Watling: For these dogs, I want them to be able to get in and out of the house without panicking outside the door. The door is an important thing with these dogs, because they had not been outside. So stepping through the door into a whole new environment is terrifying for a lot of these guys. We want them to come in and out happily through the door. We want them to happily fit into their cages, eat regular meals, and show happiness and joy when their host family walks into the room or comes home. And, of course, we always make sure our vet is also on board to say, “Yes, this dog is ready. “
TVO.org: How do you let people know what a dog’s needs are without scaring them?
Watling: This is a discussion that we have had several times in the team. The reality is, we are brutally honest about the safety of our dogs, as well as the public and the family. We will let people know directly, directly on their posts, if they have a bite history. If they’re afraid of new strangers, we’ll make that clear. It takes longer for these dogs to be adopted. But there are families who want to welcome dogs like that. Everyone sees these medical cases, broken legs, injuries, and everyone wants them, but then they don’t see dogs that are emotionally or mentally broken with the same value.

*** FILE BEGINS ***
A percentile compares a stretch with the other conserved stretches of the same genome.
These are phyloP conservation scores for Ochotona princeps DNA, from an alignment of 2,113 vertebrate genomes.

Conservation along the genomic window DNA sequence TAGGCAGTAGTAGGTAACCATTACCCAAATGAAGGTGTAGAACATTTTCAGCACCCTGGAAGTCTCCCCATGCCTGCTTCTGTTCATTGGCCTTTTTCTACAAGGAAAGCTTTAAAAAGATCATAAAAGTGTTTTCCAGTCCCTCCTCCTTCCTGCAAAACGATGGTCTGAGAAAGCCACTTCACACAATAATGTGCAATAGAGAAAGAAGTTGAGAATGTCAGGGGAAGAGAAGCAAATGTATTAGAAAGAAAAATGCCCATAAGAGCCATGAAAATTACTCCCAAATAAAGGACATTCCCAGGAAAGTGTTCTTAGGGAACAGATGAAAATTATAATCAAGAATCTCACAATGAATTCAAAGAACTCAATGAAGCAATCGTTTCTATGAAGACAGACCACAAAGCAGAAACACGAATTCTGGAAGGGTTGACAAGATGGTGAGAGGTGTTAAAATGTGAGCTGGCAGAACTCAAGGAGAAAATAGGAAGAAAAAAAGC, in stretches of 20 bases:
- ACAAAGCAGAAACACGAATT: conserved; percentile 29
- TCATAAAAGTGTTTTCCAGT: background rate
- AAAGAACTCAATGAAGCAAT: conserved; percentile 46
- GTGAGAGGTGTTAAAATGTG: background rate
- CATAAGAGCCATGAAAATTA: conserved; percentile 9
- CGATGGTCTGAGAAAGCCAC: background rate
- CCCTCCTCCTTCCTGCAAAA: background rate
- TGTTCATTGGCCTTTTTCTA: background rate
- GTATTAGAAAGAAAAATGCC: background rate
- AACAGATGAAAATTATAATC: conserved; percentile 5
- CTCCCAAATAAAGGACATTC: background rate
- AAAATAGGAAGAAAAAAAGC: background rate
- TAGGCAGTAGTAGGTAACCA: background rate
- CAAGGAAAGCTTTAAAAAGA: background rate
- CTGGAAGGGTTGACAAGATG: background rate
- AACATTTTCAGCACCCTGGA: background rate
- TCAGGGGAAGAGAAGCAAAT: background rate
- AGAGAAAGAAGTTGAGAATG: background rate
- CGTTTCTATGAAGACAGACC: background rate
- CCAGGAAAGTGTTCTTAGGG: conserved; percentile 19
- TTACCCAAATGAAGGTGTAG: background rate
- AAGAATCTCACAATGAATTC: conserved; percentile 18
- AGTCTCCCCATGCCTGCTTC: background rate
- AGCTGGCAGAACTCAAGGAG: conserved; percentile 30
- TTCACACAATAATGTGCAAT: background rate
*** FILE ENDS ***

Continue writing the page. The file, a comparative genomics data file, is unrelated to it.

TVO.org: If people are interested in a dog with mental health needs, what should they ask themselves when considering adoption?
Watling: They absolutely have to be sure it’s something they want to do. I wouldn’t suggest bringing a dog that has a history of biting or, say, severe generalized anxiety into a home with young children, as it’s just a bad combination. You should know that this dog is going to take time. You have to have the determination, the time and, to be honest, the funds.